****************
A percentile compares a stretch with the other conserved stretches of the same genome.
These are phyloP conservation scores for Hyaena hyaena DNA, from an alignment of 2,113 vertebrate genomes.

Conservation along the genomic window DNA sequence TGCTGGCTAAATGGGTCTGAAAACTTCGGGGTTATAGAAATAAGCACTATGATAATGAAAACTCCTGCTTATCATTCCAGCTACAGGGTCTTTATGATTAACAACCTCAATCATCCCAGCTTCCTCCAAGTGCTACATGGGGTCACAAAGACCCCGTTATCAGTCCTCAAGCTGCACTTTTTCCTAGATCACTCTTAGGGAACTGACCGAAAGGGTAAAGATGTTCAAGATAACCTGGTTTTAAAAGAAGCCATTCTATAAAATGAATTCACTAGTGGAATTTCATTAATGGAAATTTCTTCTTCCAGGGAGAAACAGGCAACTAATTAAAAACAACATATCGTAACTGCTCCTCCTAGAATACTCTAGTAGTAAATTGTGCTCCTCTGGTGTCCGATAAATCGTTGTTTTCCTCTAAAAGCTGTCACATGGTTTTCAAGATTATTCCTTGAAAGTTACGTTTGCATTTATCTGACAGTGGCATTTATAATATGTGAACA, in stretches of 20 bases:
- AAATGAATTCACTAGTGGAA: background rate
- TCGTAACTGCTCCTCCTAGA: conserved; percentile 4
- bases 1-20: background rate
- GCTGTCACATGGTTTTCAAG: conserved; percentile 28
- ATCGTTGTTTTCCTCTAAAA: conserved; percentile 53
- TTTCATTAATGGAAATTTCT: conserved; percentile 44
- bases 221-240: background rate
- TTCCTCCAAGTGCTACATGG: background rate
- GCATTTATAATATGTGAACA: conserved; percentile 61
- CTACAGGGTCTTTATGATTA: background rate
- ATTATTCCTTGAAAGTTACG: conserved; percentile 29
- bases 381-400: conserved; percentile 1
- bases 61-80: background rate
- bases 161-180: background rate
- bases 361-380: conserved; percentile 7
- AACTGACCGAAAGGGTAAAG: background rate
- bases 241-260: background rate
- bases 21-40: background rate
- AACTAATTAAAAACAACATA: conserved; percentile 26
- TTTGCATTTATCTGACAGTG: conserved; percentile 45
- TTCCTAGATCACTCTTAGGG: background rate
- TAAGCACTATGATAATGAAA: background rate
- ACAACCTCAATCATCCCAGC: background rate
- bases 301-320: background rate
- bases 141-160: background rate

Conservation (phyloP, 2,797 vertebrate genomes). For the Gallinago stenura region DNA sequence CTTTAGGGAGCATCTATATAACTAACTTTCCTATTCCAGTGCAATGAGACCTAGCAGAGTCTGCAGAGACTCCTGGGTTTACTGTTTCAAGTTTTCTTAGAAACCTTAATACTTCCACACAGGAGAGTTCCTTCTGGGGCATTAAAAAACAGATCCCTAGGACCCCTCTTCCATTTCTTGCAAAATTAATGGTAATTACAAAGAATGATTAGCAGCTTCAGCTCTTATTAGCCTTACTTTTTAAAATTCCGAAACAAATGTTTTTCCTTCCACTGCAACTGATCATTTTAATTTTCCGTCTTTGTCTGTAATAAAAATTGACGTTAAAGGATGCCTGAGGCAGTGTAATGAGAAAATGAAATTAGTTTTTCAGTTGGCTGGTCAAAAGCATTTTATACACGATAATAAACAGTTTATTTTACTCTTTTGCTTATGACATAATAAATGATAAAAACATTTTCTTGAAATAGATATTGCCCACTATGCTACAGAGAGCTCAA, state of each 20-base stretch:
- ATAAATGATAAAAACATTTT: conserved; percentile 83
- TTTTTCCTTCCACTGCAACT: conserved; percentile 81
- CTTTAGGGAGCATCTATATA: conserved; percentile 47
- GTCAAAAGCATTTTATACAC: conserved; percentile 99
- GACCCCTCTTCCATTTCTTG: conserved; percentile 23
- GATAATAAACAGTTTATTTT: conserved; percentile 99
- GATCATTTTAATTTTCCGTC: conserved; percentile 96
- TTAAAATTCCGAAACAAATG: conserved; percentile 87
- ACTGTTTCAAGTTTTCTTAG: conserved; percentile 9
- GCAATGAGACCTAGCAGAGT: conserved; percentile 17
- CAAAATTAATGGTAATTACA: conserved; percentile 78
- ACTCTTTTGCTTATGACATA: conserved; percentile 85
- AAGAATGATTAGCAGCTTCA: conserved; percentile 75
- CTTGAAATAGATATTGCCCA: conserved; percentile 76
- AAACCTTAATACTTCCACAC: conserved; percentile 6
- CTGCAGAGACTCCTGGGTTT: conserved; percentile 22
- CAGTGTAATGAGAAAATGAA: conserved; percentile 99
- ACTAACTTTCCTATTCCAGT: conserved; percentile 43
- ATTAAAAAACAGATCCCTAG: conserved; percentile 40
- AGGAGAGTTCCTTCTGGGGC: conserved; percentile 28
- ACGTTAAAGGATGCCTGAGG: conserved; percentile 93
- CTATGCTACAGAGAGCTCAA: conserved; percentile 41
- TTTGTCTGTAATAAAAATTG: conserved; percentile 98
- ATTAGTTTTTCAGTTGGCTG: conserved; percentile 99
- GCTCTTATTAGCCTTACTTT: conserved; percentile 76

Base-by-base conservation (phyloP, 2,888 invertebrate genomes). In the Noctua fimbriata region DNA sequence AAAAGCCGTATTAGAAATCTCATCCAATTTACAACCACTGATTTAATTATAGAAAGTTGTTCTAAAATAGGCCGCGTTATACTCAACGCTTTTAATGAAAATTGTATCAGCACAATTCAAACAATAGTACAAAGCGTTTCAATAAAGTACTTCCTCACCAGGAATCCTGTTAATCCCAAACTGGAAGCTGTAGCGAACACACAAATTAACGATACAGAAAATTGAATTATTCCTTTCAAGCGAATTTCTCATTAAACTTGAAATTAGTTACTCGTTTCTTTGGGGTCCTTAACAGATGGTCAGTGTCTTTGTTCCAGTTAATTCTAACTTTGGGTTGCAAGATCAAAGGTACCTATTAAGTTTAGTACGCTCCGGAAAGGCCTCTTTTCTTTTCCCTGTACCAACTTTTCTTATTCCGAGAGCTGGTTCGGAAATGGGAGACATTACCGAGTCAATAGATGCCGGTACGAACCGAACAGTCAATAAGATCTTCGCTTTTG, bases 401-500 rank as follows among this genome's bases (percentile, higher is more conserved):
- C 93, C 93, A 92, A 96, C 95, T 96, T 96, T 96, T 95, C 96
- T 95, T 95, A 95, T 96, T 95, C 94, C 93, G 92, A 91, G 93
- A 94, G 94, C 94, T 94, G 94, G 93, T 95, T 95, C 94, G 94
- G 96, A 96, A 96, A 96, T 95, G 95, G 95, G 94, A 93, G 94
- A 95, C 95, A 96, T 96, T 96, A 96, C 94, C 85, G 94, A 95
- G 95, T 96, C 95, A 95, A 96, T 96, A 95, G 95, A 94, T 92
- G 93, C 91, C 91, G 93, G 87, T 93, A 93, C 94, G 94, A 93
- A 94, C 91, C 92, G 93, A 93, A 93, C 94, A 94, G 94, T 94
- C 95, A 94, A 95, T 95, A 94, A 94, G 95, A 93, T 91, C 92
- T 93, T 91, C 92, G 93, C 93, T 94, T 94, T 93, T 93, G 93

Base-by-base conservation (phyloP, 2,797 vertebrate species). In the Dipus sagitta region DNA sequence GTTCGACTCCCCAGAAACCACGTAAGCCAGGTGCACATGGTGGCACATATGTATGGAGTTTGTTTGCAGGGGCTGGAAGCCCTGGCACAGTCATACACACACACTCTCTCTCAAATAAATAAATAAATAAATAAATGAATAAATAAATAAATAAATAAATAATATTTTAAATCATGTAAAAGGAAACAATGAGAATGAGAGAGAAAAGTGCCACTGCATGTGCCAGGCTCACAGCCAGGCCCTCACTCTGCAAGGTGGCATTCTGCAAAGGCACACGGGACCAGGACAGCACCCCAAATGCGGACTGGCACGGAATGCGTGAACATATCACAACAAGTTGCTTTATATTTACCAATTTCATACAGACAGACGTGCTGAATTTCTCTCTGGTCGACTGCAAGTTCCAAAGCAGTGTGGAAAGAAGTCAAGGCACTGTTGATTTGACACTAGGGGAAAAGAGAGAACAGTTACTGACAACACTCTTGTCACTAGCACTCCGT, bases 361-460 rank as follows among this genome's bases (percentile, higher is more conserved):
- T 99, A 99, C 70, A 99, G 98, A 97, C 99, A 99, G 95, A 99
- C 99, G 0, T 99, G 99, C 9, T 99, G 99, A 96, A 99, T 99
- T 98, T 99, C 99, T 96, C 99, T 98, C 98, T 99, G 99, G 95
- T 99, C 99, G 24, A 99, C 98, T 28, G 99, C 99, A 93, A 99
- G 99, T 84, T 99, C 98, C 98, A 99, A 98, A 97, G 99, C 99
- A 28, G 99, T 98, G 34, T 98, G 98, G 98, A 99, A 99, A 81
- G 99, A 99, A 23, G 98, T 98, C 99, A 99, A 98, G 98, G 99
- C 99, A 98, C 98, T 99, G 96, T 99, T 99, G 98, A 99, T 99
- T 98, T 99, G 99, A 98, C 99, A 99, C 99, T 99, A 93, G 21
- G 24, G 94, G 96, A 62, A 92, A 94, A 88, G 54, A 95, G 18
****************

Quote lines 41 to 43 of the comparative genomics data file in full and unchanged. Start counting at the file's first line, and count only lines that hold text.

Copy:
- ACTCTTTTGCTTATGACATA: conserved; percentile 85
- AAGAATGATTAGCAGCTTCA: conserved; percentile 75
- CTTGAAATAGATATTGCCCA: conserved; percentile 76